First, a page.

7414 Failure

September 18, 2010 10:59:44 PM CDT

This is a failed prototype for a utility board.

I'm a big an of incremental testing during circuit assembly: solder in a component, run a quick test to make sure everything works, then move on to the next part.

First of all, it's satisfying. You get to see the circuit do something every couple of minutes. Second, it's much easier to find and fix problems as you add each component than it is to build an entire circuit, then try to figure out why it doesn't work.

One of the easiest tests for a circuit (especially the digital ones) is to light an LED. Unfortunately, an LED wants at least a couple milliamps, and some parts of a circuit don't have that much current to spare. You're better off connecting something with high impedance -- like the gate of a mosfet -- to the node you want to test, then driving the LED from that.

That's what this board tries (unsuccessfully) to do.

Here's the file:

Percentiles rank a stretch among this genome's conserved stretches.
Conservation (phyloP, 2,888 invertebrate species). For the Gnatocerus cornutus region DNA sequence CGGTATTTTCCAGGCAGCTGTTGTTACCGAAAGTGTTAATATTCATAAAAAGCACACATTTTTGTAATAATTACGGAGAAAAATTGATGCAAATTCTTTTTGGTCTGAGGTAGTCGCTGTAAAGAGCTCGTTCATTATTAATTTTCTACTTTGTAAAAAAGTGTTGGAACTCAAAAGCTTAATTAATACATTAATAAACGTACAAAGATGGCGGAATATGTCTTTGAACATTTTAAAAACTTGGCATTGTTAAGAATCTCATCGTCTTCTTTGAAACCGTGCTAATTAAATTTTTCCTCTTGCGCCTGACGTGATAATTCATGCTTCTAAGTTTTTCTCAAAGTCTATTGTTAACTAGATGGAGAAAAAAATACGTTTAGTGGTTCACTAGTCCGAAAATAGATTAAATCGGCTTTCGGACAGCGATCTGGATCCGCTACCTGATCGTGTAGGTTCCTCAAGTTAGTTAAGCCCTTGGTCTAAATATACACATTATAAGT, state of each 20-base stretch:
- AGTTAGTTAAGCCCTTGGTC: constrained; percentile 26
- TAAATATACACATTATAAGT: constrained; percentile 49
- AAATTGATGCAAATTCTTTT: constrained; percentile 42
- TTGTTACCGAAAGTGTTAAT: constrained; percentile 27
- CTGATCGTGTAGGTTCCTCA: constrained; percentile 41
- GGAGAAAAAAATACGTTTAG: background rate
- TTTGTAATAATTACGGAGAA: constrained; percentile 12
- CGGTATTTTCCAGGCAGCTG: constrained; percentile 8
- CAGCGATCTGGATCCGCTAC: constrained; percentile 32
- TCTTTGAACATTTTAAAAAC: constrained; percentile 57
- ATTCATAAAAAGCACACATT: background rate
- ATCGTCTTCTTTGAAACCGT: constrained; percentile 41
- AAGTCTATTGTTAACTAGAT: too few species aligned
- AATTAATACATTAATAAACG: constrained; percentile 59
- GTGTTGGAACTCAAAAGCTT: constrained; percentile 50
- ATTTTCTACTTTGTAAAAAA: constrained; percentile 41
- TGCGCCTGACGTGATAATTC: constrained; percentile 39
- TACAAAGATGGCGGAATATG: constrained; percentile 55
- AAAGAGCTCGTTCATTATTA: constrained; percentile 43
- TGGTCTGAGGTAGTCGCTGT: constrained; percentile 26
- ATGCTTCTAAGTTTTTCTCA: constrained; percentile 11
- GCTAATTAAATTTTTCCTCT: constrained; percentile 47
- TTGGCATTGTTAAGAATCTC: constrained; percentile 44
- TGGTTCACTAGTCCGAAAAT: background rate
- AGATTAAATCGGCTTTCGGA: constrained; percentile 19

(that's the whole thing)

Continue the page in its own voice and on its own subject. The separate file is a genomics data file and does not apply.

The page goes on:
The chip is a 7414 hex Schmitt inverter, and the LEDs are wired to the positive rail. When the input of any given inverter goes high, its output goes low. That gives the LED a path to ground, and there is light.

The board works perfectly in that respect.

It just doesn't do what I want it to.

The problem, as I'm sure some of you spotted immediately, is the floating inputs. The board shown doesn't provide any default input, so the inverters use whatever input they can find.. parasitic currents within the chip, skin contact across a couple of connections when you touch the board, stray radio waves treating the traces like tiny antennas, etc.

That means the default state for any LED not connected to a circuit is "random, changing at random intervals."

Not what I wanted.

Fortunately, the problem is easy to fix.